Tuesday, March 18, 2008

A Day In The Life Of Us


We are still, yes still, attempting to get a regular sleep schedule down. What our bodies want us to do does not agree with what we would like to do. So right now, we are still waking up around noon or so, having something to eat, maybe going to the coffee shop to get on the internet, then making the 15 minute walk to school at 2:30. We usually get home from work between 10:15 and 11 depending on whether we get something to eat on the way home or not. And this is where the fun begins, we usually try to wind down by watching a movie or some Lost or The Office. Unfortunately we have trouble falling asleep before 3 or 4 some nights. Needless to say, it is a struggle.


The Korean language is very easy to learn. The alphabet is much easier to read than the English alphabet. Every character has a distinct sound. For instance, the letter A in the English language can be pronounced like 4 or five different ways depending on what it is followed by. But in the Hangeul alphabet ㅏ is always uh, as in up. so it is nearly impossible to misprounounce words. We are learning the alphabet slowly but surely. The subways are in English and Korean, so that is a good learning tool for sounding out and matching up characters with their english counterparts.


Another way we are learning to read is through the menus, which is what we read most often. I believe Alison is going to be posting some pictures, so I will let her tell you more about our meals later. I love the food here, there is a decent variety, although almost all korean restaurants serve the same things. But there are also japanese, chinese and vietnamese places everywhere as well. There are also Burger Kings, McDonalds, Bennigans, Subway, Quizno's, and TGI Friday's, along with some korean run Italian places. Korean food is by far the cheapest. For instance Alison and I had lunch yesterday at one of our local favorites, the total bill was 4500 won, which is less that $4.50 and it was plenty to eat.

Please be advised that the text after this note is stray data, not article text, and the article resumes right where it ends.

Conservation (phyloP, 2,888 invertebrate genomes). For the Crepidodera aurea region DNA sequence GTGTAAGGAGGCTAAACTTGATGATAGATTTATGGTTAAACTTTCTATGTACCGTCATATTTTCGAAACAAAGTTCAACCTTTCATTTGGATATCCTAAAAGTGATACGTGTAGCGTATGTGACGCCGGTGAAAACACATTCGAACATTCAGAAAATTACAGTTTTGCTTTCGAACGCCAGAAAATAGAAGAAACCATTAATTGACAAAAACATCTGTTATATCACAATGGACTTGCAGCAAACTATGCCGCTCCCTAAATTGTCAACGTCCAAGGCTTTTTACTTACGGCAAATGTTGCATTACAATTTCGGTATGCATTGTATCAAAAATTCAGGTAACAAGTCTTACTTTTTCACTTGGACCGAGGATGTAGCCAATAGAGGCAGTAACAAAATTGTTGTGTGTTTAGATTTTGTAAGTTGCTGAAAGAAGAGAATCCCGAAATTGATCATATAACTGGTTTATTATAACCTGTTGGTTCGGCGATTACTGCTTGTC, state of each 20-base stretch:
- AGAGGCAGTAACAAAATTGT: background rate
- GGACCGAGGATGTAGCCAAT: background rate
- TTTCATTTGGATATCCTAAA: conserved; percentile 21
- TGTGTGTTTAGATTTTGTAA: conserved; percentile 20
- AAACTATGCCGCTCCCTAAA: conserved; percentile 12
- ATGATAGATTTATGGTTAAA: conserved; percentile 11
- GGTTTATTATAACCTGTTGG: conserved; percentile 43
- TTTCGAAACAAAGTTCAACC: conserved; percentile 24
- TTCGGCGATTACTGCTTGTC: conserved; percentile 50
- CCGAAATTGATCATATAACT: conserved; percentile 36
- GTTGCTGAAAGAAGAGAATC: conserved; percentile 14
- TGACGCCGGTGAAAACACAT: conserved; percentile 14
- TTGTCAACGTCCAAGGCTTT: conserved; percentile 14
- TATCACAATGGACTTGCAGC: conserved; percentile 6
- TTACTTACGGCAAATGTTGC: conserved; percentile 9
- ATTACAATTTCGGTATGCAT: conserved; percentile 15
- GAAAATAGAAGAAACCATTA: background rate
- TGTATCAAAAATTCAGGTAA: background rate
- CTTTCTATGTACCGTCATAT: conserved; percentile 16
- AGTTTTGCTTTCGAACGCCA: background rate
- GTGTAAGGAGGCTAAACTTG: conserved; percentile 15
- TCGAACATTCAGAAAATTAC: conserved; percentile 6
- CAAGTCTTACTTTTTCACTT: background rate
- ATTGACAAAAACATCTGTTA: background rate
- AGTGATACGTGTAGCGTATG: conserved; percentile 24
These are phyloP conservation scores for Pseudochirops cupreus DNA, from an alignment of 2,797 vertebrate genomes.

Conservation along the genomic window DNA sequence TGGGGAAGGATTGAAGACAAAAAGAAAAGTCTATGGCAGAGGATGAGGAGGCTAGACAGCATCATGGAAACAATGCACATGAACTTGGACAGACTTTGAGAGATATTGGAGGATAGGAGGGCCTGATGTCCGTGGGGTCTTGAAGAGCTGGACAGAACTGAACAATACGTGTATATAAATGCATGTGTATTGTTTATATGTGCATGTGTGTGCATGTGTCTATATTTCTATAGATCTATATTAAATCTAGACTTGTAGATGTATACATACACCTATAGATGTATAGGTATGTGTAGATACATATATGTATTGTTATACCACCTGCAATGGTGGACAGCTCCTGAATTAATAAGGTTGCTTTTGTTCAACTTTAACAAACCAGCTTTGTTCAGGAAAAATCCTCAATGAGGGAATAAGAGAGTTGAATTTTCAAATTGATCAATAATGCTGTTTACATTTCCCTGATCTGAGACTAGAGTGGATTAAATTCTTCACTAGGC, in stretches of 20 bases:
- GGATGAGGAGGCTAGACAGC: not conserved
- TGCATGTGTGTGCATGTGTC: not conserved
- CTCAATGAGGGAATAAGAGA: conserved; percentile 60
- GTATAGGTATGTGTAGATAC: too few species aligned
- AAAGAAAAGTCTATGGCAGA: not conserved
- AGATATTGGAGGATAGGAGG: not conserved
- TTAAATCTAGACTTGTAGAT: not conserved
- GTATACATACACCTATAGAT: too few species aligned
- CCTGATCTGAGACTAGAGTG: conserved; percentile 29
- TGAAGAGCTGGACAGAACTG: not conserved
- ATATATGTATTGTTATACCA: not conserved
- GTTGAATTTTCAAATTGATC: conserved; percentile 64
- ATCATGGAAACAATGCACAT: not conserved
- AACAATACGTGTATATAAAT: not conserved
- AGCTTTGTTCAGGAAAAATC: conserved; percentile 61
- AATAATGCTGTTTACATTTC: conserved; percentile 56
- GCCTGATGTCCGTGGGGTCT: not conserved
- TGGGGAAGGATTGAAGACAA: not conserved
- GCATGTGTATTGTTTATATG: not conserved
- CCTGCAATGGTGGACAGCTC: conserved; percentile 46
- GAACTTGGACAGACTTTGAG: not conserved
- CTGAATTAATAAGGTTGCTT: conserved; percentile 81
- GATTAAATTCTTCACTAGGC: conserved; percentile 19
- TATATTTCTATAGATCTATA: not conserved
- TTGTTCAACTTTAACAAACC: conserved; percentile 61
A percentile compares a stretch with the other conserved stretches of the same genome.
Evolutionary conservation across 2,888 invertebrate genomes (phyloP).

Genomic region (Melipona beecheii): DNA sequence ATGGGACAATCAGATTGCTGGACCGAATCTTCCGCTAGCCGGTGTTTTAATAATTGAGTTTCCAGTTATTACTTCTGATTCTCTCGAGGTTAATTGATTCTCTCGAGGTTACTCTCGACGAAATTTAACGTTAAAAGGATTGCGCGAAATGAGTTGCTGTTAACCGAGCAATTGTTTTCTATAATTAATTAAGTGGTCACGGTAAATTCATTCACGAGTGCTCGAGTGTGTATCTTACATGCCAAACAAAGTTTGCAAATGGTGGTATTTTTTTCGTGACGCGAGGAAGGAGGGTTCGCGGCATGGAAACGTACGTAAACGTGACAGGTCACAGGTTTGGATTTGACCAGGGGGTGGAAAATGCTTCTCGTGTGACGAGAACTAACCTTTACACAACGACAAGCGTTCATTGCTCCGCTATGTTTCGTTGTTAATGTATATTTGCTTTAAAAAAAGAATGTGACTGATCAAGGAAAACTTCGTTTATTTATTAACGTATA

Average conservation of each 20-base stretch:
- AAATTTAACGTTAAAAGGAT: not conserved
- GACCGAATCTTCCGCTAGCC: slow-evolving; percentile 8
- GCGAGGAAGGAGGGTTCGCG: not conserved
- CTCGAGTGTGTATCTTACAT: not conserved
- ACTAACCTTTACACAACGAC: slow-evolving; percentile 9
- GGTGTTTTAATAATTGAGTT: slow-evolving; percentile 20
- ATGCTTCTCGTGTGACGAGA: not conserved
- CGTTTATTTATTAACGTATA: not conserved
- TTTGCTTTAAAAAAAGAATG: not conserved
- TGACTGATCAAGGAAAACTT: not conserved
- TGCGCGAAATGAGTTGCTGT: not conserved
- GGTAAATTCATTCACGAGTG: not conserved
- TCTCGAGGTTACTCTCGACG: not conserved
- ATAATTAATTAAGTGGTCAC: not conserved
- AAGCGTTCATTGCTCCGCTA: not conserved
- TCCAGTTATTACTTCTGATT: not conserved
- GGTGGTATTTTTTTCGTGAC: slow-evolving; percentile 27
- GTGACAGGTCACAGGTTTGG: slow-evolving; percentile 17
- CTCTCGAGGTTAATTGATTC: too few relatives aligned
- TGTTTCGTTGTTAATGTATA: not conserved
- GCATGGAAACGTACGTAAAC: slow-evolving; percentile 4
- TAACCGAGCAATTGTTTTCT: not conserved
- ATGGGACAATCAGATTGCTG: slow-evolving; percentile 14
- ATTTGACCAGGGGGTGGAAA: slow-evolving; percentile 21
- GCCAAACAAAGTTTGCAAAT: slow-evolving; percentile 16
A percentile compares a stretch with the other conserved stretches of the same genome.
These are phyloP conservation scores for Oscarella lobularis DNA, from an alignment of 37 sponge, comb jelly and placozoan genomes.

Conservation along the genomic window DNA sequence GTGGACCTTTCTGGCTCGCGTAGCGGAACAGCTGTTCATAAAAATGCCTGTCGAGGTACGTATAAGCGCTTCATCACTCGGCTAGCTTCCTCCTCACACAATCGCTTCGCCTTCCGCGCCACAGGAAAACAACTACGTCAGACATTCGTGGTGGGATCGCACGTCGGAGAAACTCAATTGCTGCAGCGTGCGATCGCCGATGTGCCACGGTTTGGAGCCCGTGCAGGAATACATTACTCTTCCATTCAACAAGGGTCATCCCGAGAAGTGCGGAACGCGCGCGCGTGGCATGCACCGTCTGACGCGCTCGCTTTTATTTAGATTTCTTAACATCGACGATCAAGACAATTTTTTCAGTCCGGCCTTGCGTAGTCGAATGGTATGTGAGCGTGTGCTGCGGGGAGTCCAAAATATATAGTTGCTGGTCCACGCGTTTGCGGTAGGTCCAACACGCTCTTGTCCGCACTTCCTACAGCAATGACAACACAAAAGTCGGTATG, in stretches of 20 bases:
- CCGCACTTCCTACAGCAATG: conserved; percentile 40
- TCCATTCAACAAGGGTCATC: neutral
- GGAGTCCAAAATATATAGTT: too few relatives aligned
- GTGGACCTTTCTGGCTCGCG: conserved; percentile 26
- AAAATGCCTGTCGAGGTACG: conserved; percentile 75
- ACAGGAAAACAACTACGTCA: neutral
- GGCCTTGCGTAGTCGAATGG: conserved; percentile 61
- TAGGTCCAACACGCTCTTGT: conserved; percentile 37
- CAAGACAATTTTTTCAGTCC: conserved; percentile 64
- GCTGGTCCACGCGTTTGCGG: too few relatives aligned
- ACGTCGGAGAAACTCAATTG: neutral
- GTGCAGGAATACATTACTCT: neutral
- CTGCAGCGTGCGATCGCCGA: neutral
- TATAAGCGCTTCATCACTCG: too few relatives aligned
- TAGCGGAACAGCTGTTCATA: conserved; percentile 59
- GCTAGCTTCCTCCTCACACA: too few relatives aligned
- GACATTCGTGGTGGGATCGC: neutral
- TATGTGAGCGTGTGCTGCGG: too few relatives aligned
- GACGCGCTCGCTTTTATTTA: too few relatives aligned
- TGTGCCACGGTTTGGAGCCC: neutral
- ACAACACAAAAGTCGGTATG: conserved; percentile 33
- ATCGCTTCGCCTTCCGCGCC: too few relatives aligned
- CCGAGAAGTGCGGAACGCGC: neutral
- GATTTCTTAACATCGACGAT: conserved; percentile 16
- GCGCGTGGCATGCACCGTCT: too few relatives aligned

The Korean People

Everywhere we go we get little looks and glances. Last week we had one of the funniest things happen yet. On our walk home from school every night we pass about half a dozen schools that are letting out kids. So we get lots of funny reactions from students who think that I am a real sight to be seen. This particular night we were come up to an intersection waiting to cross the street. I noticed three high school age boys look at me, and then murmur to themselves, nothing new. I just stand there talking to alison standing next to me. And I didn't see it for my self but Alison said she saw one of the boys come up and stand right behind me, and he was making some faces and trying to appear as tall as possible. She looked back to his friends and they were showing him with their hands how much taller I was than him. Almost all the smaller school children we see in the subway will say hello to us. Some of the braver ones will ask us questions, take pictures of us and try to have a conversation.


Walking is our main mode of transportation. We can walk to our local corner store, to buy water(cant drink the tap water) and other small items. We can walk to any number of restaurants and of course school. Our other options are subway, bus, and taxi. We use the subway to go to E-mart, basically walmart, it is where we do our grocery shopping, and they also have any household items we need. It is two stops from us(about a 15 minute trip from street level to street level) The subway costs anywhere from 900 won to 1200 won(one way) depending on how far you go. We can take a bus to work if we choose, which costs 800 won base, and increases over distance traveled. The subways stop running around 12:30 am on weekdays, and 11:30 pm on weekends. So if we are out late, the taxis are the best and only choice besides walking. the base fare is like 2200 won and increases over distance. For example to take an taxi home form e-mart would cost 4400 won compared to 900 on the subway.

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